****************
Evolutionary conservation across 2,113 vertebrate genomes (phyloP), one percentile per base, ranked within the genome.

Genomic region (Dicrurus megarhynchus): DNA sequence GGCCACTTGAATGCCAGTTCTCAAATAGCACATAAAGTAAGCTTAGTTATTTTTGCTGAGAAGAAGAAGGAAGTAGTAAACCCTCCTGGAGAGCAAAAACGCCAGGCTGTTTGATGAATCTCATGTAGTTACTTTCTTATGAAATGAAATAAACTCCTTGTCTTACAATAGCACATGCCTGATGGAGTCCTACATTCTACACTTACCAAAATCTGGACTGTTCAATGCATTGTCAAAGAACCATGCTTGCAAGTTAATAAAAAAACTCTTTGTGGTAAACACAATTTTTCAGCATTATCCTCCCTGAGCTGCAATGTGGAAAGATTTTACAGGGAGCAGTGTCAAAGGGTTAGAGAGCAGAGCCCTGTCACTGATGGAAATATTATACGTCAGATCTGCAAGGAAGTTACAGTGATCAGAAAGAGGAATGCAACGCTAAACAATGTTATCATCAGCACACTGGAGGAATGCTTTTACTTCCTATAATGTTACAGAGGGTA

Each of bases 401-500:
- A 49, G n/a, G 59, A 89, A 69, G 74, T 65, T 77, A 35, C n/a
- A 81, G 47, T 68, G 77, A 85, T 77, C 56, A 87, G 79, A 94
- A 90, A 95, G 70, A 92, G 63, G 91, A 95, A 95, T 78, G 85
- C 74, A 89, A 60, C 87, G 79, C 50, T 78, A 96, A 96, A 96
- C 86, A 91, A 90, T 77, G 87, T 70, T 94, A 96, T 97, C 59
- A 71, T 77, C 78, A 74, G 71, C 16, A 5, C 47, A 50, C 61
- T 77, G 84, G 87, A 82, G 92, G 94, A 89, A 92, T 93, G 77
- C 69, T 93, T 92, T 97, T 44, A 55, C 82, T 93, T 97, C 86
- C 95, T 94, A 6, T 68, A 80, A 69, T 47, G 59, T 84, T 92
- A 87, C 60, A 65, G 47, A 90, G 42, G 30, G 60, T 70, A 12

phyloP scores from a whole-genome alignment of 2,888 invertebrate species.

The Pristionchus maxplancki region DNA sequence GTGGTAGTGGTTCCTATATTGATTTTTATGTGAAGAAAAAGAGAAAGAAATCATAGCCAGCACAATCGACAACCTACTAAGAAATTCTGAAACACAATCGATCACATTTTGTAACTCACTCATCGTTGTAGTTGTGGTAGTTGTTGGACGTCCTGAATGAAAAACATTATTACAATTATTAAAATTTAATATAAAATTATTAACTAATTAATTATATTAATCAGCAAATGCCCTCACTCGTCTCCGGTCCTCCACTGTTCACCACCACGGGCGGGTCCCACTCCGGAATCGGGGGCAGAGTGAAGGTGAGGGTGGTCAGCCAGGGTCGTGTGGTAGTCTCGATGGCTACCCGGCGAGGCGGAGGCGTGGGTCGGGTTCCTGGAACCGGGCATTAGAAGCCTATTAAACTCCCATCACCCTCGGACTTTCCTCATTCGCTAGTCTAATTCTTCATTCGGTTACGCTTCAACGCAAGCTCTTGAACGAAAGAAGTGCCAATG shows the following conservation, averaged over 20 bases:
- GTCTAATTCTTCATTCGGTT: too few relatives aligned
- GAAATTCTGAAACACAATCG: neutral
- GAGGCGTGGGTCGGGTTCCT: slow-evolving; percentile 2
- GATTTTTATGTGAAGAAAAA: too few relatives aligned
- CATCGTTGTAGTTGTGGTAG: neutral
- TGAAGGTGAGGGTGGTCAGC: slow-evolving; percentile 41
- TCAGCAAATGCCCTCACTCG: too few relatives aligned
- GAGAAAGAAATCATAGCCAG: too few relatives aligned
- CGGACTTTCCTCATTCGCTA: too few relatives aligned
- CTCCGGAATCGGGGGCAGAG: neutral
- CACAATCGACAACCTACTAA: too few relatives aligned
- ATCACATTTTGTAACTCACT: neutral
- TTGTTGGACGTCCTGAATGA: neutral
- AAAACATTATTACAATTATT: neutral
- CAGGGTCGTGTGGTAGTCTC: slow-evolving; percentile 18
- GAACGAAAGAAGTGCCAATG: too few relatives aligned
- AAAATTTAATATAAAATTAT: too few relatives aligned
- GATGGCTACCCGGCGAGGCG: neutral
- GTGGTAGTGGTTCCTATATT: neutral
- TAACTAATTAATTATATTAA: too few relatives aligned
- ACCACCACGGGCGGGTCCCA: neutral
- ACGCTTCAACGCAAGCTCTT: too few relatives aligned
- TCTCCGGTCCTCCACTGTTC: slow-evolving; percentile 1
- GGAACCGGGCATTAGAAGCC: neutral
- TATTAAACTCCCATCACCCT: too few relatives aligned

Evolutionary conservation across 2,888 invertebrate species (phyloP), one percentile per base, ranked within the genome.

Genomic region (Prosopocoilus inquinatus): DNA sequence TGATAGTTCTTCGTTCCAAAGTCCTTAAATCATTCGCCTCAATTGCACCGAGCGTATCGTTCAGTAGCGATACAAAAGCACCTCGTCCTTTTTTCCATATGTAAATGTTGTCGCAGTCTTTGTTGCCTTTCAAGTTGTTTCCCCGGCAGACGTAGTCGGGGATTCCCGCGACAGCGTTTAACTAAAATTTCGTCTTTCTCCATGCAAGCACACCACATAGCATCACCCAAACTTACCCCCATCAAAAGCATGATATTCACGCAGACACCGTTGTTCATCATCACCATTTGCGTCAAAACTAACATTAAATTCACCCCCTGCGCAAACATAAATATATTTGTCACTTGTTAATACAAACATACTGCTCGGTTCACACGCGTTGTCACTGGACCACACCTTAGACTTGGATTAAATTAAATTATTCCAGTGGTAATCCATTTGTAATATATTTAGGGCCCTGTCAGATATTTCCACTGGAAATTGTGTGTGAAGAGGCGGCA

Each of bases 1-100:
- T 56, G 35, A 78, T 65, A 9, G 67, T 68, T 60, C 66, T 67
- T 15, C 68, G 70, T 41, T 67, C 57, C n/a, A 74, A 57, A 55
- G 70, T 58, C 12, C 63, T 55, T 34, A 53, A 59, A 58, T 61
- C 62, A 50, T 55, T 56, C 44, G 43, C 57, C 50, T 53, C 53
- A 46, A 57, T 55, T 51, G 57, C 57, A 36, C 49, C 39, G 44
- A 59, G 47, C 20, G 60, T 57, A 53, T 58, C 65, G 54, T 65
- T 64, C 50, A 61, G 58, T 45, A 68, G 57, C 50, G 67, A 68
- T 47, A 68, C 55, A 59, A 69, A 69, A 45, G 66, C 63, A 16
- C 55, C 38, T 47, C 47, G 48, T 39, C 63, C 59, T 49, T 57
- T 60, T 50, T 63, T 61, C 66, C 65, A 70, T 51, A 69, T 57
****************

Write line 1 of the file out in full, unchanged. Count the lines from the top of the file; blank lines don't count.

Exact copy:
Evolutionary conservation across 2,113 vertebrate genomes (phyloP), one percentile per base, ranked within the genome.